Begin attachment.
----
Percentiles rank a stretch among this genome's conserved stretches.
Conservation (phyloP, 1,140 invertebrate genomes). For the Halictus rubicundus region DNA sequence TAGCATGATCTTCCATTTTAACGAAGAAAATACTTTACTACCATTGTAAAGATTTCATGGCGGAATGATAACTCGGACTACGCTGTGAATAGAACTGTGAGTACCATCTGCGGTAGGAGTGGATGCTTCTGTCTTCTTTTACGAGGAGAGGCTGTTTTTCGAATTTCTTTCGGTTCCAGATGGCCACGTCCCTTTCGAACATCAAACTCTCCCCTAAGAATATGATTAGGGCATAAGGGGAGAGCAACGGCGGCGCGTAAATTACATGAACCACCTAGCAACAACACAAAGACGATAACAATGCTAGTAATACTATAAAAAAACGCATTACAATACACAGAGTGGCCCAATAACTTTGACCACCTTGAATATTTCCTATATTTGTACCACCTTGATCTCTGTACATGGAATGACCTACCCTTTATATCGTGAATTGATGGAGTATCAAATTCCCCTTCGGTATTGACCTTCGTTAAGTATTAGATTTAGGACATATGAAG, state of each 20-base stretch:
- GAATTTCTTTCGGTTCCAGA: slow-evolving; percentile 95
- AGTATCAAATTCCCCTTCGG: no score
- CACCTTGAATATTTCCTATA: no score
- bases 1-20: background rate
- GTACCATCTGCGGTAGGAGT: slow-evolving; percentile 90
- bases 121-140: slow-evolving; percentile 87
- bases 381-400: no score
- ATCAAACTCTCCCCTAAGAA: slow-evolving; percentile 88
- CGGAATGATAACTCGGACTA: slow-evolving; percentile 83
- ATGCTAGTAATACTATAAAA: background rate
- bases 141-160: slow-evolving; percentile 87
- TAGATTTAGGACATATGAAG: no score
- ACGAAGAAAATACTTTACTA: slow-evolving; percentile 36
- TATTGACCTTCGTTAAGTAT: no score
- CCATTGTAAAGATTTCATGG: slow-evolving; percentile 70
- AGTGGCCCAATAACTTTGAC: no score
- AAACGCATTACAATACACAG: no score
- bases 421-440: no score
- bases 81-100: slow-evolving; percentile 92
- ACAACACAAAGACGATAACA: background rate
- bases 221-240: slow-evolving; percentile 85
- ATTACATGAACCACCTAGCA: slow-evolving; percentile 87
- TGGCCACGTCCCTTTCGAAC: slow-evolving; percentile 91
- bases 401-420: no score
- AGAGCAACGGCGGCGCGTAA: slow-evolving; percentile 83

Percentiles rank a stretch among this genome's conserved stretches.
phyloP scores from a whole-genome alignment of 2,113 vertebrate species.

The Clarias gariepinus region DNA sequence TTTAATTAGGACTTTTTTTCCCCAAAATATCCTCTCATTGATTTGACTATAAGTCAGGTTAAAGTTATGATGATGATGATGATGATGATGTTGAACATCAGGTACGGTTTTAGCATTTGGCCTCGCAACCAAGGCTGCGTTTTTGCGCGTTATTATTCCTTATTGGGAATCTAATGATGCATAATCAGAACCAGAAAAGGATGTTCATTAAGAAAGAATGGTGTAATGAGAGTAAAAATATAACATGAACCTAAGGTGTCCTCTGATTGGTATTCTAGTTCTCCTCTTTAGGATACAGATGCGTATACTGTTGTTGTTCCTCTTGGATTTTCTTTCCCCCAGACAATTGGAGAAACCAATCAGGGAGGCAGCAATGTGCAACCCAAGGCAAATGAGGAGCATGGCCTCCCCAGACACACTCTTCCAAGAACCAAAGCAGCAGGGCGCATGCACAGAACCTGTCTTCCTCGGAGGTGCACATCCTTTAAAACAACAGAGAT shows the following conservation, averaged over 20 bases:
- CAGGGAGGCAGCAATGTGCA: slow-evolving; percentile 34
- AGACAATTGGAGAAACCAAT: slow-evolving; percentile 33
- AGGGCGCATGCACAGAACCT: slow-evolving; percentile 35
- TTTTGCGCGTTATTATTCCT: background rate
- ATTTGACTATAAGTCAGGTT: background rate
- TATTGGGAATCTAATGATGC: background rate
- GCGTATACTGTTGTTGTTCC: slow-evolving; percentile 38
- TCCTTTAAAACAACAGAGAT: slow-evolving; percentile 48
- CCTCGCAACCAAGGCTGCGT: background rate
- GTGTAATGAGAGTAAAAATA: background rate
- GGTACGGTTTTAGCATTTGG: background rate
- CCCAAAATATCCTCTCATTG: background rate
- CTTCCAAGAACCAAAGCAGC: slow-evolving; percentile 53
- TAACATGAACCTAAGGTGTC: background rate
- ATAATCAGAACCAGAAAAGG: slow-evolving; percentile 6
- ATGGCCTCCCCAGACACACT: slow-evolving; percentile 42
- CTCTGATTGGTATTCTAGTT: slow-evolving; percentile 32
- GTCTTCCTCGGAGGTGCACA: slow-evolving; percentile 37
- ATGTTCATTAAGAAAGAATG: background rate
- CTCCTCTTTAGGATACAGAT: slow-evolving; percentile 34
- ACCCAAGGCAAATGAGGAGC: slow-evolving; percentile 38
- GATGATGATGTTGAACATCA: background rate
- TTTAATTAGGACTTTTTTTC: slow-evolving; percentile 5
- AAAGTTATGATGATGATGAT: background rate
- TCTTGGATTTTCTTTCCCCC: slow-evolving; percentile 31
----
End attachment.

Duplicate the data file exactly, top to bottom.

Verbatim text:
Percentiles rank a stretch among this genome's conserved stretches.
Conservation (phyloP, 1,140 invertebrate genomes). For the Halictus rubicundus region DNA sequence TAGCATGATCTTCCATTTTAACGAAGAAAATACTTTACTACCATTGTAAAGATTTCATGGCGGAATGATAACTCGGACTACGCTGTGAATAGAACTGTGAGTACCATCTGCGGTAGGAGTGGATGCTTCTGTCTTCTTTTACGAGGAGAGGCTGTTTTTCGAATTTCTTTCGGTTCCAGATGGCCACGTCCCTTTCGAACATCAAACTCTCCCCTAAGAATATGATTAGGGCATAAGGGGAGAGCAACGGCGGCGCGTAAATTACATGAACCACCTAGCAACAACACAAAGACGATAACAATGCTAGTAATACTATAAAAAAACGCATTACAATACACAGAGTGGCCCAATAACTTTGACCACCTTGAATATTTCCTATATTTGTACCACCTTGATCTCTGTACATGGAATGACCTACCCTTTATATCGTGAATTGATGGAGTATCAAATTCCCCTTCGGTATTGACCTTCGTTAAGTATTAGATTTAGGACATATGAAG, state of each 20-base stretch:
- GAATTTCTTTCGGTTCCAGA: slow-evolving; percentile 95
- AGTATCAAATTCCCCTTCGG: no score
- CACCTTGAATATTTCCTATA: no score
- bases 1-20: background rate
- GTACCATCTGCGGTAGGAGT: slow-evolving; percentile 90
- bases 121-140: slow-evolving; percentile 87
- bases 381-400: no score
- ATCAAACTCTCCCCTAAGAA: slow-evolving; percentile 88
- CGGAATGATAACTCGGACTA: slow-evolving; percentile 83
- ATGCTAGTAATACTATAAAA: background rate
- bases 141-160: slow-evolving; percentile 87
- TAGATTTAGGACATATGAAG: no score
- ACGAAGAAAATACTTTACTA: slow-evolving; percentile 36
- TATTGACCTTCGTTAAGTAT: no score
- CCATTGTAAAGATTTCATGG: slow-evolving; percentile 70
- AGTGGCCCAATAACTTTGAC: no score
- AAACGCATTACAATACACAG: no score
- bases 421-440: no score
- bases 81-100: slow-evolving; percentile 92
- ACAACACAAAGACGATAACA: background rate
- bases 221-240: slow-evolving; percentile 85
- ATTACATGAACCACCTAGCA: slow-evolving; percentile 87
- TGGCCACGTCCCTTTCGAAC: slow-evolving; percentile 91
- bases 401-420: no score
- AGAGCAACGGCGGCGCGTAA: slow-evolving; percentile 83

Percentiles rank a stretch among this genome's conserved stretches.
phyloP scores from a whole-genome alignment of 2,113 vertebrate species.

The Clarias gariepinus region DNA sequence TTTAATTAGGACTTTTTTTCCCCAAAATATCCTCTCATTGATTTGACTATAAGTCAGGTTAAAGTTATGATGATGATGATGATGATGATGTTGAACATCAGGTACGGTTTTAGCATTTGGCCTCGCAACCAAGGCTGCGTTTTTGCGCGTTATTATTCCTTATTGGGAATCTAATGATGCATAATCAGAACCAGAAAAGGATGTTCATTAAGAAAGAATGGTGTAATGAGAGTAAAAATATAACATGAACCTAAGGTGTCCTCTGATTGGTATTCTAGTTCTCCTCTTTAGGATACAGATGCGTATACTGTTGTTGTTCCTCTTGGATTTTCTTTCCCCCAGACAATTGGAGAAACCAATCAGGGAGGCAGCAATGTGCAACCCAAGGCAAATGAGGAGCATGGCCTCCCCAGACACACTCTTCCAAGAACCAAAGCAGCAGGGCGCATGCACAGAACCTGTCTTCCTCGGAGGTGCACATCCTTTAAAACAACAGAGAT shows the following conservation, averaged over 20 bases:
- CAGGGAGGCAGCAATGTGCA: slow-evolving; percentile 34
- AGACAATTGGAGAAACCAAT: slow-evolving; percentile 33
- AGGGCGCATGCACAGAACCT: slow-evolving; percentile 35
- TTTTGCGCGTTATTATTCCT: background rate
- ATTTGACTATAAGTCAGGTT: background rate
- TATTGGGAATCTAATGATGC: background rate
- GCGTATACTGTTGTTGTTCC: slow-evolving; percentile 38
- TCCTTTAAAACAACAGAGAT: slow-evolving; percentile 48
- CCTCGCAACCAAGGCTGCGT: background rate
- GTGTAATGAGAGTAAAAATA: background rate
- GGTACGGTTTTAGCATTTGG: background rate
- CCCAAAATATCCTCTCATTG: background rate
- CTTCCAAGAACCAAAGCAGC: slow-evolving; percentile 53
- TAACATGAACCTAAGGTGTC: background rate
- ATAATCAGAACCAGAAAAGG: slow-evolving; percentile 6
- ATGGCCTCCCCAGACACACT: slow-evolving; percentile 42
- CTCTGATTGGTATTCTAGTT: slow-evolving; percentile 32
- GTCTTCCTCGGAGGTGCACA: slow-evolving; percentile 37
- ATGTTCATTAAGAAAGAATG: background rate
- CTCCTCTTTAGGATACAGAT: slow-evolving; percentile 34
- ACCCAAGGCAAATGAGGAGC: slow-evolving; percentile 38
- GATGATGATGTTGAACATCA: background rate
- TTTAATTAGGACTTTTTTTC: slow-evolving; percentile 5
- AAAGTTATGATGATGATGAT: background rate
- TCTTGGATTTTCTTTCCCCC: slow-evolving; percentile 31